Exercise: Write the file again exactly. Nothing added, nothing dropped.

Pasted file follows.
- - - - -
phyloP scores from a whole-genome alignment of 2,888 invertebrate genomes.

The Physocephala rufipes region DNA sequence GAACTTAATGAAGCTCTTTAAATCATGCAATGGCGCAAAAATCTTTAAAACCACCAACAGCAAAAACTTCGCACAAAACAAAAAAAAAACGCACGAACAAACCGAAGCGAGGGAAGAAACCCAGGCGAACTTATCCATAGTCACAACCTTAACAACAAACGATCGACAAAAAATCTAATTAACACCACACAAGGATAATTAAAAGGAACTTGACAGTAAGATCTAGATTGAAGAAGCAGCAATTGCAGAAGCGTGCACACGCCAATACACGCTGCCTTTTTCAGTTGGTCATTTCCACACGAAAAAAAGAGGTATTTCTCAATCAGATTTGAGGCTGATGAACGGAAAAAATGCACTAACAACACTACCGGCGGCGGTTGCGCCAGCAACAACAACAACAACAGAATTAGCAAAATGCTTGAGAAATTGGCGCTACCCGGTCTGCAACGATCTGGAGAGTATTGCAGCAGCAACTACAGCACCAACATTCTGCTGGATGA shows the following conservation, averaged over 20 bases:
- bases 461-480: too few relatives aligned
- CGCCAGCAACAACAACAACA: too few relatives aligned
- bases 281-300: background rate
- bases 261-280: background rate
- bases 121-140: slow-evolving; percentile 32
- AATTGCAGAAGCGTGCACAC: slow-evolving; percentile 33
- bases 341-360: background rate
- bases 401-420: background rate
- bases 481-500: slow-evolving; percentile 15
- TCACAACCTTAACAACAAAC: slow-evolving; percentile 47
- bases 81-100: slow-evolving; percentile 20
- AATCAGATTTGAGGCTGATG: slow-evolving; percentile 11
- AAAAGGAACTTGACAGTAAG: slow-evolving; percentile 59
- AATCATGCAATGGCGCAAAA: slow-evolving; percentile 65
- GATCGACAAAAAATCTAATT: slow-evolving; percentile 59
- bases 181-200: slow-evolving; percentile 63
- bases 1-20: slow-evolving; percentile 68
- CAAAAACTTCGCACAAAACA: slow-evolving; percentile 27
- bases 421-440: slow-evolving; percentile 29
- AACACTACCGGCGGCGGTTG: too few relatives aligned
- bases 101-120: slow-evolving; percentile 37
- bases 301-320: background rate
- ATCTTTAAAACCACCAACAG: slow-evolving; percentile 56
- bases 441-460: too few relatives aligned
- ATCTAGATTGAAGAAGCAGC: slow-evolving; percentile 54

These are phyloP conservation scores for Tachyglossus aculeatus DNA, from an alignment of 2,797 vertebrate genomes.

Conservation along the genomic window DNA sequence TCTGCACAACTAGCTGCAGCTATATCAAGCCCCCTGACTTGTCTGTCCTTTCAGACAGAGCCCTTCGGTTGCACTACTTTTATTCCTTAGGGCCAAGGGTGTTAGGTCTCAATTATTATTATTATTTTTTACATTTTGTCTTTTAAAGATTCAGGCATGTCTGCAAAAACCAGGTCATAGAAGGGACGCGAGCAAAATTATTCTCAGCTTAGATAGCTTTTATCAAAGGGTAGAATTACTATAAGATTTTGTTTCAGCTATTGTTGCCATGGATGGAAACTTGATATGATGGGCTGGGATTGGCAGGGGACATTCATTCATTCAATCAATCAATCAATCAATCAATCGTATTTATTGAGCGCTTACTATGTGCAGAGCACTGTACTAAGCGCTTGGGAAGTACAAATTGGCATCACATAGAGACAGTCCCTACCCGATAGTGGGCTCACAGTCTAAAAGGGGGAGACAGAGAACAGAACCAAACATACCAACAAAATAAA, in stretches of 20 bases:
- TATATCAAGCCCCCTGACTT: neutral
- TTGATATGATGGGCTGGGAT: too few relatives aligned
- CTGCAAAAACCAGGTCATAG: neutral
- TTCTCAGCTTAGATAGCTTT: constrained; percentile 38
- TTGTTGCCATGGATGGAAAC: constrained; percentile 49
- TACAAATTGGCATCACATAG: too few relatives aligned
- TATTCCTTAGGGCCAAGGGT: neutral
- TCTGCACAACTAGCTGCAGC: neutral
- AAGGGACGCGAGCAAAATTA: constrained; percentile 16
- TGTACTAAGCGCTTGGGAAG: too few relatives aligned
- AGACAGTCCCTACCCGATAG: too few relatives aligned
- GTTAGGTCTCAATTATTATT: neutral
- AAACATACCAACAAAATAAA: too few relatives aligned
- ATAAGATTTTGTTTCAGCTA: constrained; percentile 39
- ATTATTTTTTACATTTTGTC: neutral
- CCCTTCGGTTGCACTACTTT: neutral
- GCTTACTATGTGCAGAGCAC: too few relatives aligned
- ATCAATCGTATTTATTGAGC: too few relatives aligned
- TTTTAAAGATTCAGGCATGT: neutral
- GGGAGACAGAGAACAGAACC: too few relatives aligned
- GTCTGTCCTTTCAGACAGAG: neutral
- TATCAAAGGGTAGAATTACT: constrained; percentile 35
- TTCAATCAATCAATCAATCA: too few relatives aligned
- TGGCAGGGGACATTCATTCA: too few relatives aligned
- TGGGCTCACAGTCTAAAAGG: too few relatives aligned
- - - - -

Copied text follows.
phyloP scores from a whole-genome alignment of 2,888 invertebrate genomes.

The Physocephala rufipes region DNA sequence GAACTTAATGAAGCTCTTTAAATCATGCAATGGCGCAAAAATCTTTAAAACCACCAACAGCAAAAACTTCGCACAAAACAAAAAAAAAACGCACGAACAAACCGAAGCGAGGGAAGAAACCCAGGCGAACTTATCCATAGTCACAACCTTAACAACAAACGATCGACAAAAAATCTAATTAACACCACACAAGGATAATTAAAAGGAACTTGACAGTAAGATCTAGATTGAAGAAGCAGCAATTGCAGAAGCGTGCACACGCCAATACACGCTGCCTTTTTCAGTTGGTCATTTCCACACGAAAAAAAGAGGTATTTCTCAATCAGATTTGAGGCTGATGAACGGAAAAAATGCACTAACAACACTACCGGCGGCGGTTGCGCCAGCAACAACAACAACAACAGAATTAGCAAAATGCTTGAGAAATTGGCGCTACCCGGTCTGCAACGATCTGGAGAGTATTGCAGCAGCAACTACAGCACCAACATTCTGCTGGATGA shows the following conservation, averaged over 20 bases:
- bases 461-480: too few relatives aligned
- CGCCAGCAACAACAACAACA: too few relatives aligned
- bases 281-300: background rate
- bases 261-280: background rate
- bases 121-140: slow-evolving; percentile 32
- AATTGCAGAAGCGTGCACAC: slow-evolving; percentile 33
- bases 341-360: background rate
- bases 401-420: background rate
- bases 481-500: slow-evolving; percentile 15
- TCACAACCTTAACAACAAAC: slow-evolving; percentile 47
- bases 81-100: slow-evolving; percentile 20
- AATCAGATTTGAGGCTGATG: slow-evolving; percentile 11
- AAAAGGAACTTGACAGTAAG: slow-evolving; percentile 59
- AATCATGCAATGGCGCAAAA: slow-evolving; percentile 65
- GATCGACAAAAAATCTAATT: slow-evolving; percentile 59
- bases 181-200: slow-evolving; percentile 63
- bases 1-20: slow-evolving; percentile 68
- CAAAAACTTCGCACAAAACA: slow-evolving; percentile 27
- bases 421-440: slow-evolving; percentile 29
- AACACTACCGGCGGCGGTTG: too few relatives aligned
- bases 101-120: slow-evolving; percentile 37
- bases 301-320: background rate
- ATCTTTAAAACCACCAACAG: slow-evolving; percentile 56
- bases 441-460: too few relatives aligned
- ATCTAGATTGAAGAAGCAGC: slow-evolving; percentile 54

These are phyloP conservation scores for Tachyglossus aculeatus DNA, from an alignment of 2,797 vertebrate genomes.

Conservation along the genomic window DNA sequence TCTGCACAACTAGCTGCAGCTATATCAAGCCCCCTGACTTGTCTGTCCTTTCAGACAGAGCCCTTCGGTTGCACTACTTTTATTCCTTAGGGCCAAGGGTGTTAGGTCTCAATTATTATTATTATTTTTTACATTTTGTCTTTTAAAGATTCAGGCATGTCTGCAAAAACCAGGTCATAGAAGGGACGCGAGCAAAATTATTCTCAGCTTAGATAGCTTTTATCAAAGGGTAGAATTACTATAAGATTTTGTTTCAGCTATTGTTGCCATGGATGGAAACTTGATATGATGGGCTGGGATTGGCAGGGGACATTCATTCATTCAATCAATCAATCAATCAATCAATCGTATTTATTGAGCGCTTACTATGTGCAGAGCACTGTACTAAGCGCTTGGGAAGTACAAATTGGCATCACATAGAGACAGTCCCTACCCGATAGTGGGCTCACAGTCTAAAAGGGGGAGACAGAGAACAGAACCAAACATACCAACAAAATAAA, in stretches of 20 bases:
- TATATCAAGCCCCCTGACTT: neutral
- TTGATATGATGGGCTGGGAT: too few relatives aligned
- CTGCAAAAACCAGGTCATAG: neutral
- TTCTCAGCTTAGATAGCTTT: constrained; percentile 38
- TTGTTGCCATGGATGGAAAC: constrained; percentile 49
- TACAAATTGGCATCACATAG: too few relatives aligned
- TATTCCTTAGGGCCAAGGGT: neutral
- TCTGCACAACTAGCTGCAGC: neutral
- AAGGGACGCGAGCAAAATTA: constrained; percentile 16
- TGTACTAAGCGCTTGGGAAG: too few relatives aligned
- AGACAGTCCCTACCCGATAG: too few relatives aligned
- GTTAGGTCTCAATTATTATT: neutral
- AAACATACCAACAAAATAAA: too few relatives aligned
- ATAAGATTTTGTTTCAGCTA: constrained; percentile 39
- ATTATTTTTTACATTTTGTC: neutral
- CCCTTCGGTTGCACTACTTT: neutral
- GCTTACTATGTGCAGAGCAC: too few relatives aligned
- ATCAATCGTATTTATTGAGC: too few relatives aligned
- TTTTAAAGATTCAGGCATGT: neutral
- GGGAGACAGAGAACAGAACC: too few relatives aligned
- GTCTGTCCTTTCAGACAGAG: neutral
- TATCAAAGGGTAGAATTACT: constrained; percentile 35
- TTCAATCAATCAATCAATCA: too few relatives aligned
- TGGCAGGGGACATTCATTCA: too few relatives aligned
- TGGGCTCACAGTCTAAAAGG: too few relatives aligned